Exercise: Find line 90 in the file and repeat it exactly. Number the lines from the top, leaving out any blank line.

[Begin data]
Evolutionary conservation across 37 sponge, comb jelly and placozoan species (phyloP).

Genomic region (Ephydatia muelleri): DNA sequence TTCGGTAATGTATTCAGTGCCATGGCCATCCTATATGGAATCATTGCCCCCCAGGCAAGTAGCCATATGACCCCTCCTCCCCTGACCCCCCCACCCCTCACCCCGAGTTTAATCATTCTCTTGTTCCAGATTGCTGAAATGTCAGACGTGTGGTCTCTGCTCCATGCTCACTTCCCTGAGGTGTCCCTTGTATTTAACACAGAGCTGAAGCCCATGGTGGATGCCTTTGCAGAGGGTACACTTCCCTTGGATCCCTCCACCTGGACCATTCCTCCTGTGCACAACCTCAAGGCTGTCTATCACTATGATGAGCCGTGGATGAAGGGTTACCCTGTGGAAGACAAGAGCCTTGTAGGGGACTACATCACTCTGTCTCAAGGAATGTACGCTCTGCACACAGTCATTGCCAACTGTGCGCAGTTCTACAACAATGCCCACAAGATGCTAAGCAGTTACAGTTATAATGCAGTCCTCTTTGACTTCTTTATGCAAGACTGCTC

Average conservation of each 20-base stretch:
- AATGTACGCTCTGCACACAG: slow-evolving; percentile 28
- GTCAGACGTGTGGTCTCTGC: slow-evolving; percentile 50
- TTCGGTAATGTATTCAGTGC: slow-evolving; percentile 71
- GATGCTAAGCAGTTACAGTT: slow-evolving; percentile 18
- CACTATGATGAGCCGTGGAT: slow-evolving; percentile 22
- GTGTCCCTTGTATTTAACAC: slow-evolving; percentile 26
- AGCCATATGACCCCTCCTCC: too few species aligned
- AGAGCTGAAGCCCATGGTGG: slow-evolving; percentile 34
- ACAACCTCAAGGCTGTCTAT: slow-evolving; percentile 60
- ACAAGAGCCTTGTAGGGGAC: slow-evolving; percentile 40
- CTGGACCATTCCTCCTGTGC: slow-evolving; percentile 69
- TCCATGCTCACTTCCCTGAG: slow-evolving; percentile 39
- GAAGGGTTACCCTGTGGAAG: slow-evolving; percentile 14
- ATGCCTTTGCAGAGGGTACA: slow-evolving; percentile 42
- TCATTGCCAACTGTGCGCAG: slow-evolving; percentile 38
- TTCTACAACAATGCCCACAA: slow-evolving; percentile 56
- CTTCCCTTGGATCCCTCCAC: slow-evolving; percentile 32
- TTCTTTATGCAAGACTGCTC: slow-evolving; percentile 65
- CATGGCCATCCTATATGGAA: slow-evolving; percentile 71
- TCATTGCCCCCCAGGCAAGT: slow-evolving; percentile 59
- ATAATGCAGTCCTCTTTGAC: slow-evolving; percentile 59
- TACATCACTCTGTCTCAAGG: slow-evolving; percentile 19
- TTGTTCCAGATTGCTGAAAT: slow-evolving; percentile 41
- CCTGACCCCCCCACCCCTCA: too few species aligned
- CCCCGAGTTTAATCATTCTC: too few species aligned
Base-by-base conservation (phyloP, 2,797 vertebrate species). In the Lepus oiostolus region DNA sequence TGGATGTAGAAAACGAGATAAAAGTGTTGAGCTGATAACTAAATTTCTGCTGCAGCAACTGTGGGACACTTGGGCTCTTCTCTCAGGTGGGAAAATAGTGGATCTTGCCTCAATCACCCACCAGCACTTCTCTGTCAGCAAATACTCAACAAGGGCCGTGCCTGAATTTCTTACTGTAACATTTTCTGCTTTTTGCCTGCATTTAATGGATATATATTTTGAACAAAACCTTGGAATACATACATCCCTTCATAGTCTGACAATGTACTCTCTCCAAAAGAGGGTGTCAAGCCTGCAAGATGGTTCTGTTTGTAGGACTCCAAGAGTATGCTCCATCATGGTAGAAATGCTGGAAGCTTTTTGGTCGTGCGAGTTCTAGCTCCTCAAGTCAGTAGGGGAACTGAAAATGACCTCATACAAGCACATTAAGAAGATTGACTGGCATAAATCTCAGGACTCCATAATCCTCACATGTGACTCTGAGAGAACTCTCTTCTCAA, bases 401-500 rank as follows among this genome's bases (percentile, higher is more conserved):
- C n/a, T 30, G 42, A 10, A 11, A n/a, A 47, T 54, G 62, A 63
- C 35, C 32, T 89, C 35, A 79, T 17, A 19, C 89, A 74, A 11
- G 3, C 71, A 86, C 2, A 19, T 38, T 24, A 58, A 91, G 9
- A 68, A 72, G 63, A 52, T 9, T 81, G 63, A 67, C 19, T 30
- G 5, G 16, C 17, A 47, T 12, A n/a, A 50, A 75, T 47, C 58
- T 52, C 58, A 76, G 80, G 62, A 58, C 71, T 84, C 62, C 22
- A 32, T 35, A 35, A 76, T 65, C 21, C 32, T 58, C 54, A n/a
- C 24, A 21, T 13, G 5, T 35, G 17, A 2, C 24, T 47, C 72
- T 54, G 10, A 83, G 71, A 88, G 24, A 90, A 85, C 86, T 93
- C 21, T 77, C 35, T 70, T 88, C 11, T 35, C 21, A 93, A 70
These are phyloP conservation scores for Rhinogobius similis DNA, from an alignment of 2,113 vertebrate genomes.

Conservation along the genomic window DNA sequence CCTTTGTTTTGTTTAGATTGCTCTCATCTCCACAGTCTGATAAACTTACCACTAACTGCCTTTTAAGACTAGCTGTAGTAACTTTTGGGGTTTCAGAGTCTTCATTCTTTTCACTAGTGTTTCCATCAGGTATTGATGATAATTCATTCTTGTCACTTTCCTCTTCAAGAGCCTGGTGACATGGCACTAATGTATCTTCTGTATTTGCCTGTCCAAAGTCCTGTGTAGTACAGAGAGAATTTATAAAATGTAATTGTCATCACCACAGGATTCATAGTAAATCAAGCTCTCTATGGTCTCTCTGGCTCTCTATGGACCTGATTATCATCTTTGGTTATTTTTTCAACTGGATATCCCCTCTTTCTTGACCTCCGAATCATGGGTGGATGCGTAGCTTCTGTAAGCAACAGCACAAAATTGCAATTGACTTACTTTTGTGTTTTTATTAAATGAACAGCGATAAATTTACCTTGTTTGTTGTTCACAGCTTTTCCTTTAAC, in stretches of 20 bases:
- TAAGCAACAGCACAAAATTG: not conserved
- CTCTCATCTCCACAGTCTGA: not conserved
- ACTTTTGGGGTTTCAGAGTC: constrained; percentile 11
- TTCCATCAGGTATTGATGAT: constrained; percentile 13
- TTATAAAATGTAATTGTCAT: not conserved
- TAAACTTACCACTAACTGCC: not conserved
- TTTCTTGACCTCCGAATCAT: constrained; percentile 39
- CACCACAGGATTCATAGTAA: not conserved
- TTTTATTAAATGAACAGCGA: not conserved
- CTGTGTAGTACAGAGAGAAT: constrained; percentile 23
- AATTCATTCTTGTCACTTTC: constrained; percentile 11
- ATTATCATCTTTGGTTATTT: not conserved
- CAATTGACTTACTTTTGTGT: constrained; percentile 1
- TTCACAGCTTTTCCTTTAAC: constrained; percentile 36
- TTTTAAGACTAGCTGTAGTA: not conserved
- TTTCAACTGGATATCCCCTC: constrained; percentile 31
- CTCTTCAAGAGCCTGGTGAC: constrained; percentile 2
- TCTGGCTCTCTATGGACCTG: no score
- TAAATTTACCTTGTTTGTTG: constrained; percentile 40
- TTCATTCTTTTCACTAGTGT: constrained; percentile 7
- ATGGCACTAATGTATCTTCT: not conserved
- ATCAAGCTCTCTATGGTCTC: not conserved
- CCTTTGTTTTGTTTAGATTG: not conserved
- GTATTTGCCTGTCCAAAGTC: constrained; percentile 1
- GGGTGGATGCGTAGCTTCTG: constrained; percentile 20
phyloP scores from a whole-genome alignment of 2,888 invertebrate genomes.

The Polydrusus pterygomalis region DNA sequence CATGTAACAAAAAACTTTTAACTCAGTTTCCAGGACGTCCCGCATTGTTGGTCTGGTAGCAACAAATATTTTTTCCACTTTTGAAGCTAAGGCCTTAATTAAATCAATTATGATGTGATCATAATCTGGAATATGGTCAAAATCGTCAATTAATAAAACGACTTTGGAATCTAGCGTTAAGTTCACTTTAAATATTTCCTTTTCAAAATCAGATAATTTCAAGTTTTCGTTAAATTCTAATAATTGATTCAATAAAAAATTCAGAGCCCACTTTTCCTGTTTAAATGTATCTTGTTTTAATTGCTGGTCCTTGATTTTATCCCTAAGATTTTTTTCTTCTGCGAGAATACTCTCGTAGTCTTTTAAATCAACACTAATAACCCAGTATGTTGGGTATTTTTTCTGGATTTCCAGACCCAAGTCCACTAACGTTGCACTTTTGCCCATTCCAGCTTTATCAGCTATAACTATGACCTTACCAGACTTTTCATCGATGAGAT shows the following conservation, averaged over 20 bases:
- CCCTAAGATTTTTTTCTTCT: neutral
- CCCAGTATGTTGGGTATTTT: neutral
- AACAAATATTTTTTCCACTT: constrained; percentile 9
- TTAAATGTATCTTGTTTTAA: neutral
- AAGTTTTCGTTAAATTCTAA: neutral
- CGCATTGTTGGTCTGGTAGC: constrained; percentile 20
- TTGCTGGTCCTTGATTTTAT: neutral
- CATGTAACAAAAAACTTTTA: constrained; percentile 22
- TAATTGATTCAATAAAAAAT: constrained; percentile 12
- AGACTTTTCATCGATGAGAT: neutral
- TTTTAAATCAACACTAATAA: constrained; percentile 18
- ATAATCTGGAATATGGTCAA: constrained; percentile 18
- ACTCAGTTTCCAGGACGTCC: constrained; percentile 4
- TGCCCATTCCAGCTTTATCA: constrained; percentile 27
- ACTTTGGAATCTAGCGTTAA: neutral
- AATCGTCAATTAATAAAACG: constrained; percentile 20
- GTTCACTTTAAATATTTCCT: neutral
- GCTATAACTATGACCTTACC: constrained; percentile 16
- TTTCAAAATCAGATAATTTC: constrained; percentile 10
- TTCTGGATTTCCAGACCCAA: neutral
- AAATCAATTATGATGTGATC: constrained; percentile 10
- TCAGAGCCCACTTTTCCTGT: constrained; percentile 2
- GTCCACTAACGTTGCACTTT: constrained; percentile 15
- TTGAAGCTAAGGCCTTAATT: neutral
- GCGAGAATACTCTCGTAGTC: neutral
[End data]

- TCAGAGCCCACTTTTCCTGT: constrained; percentile 2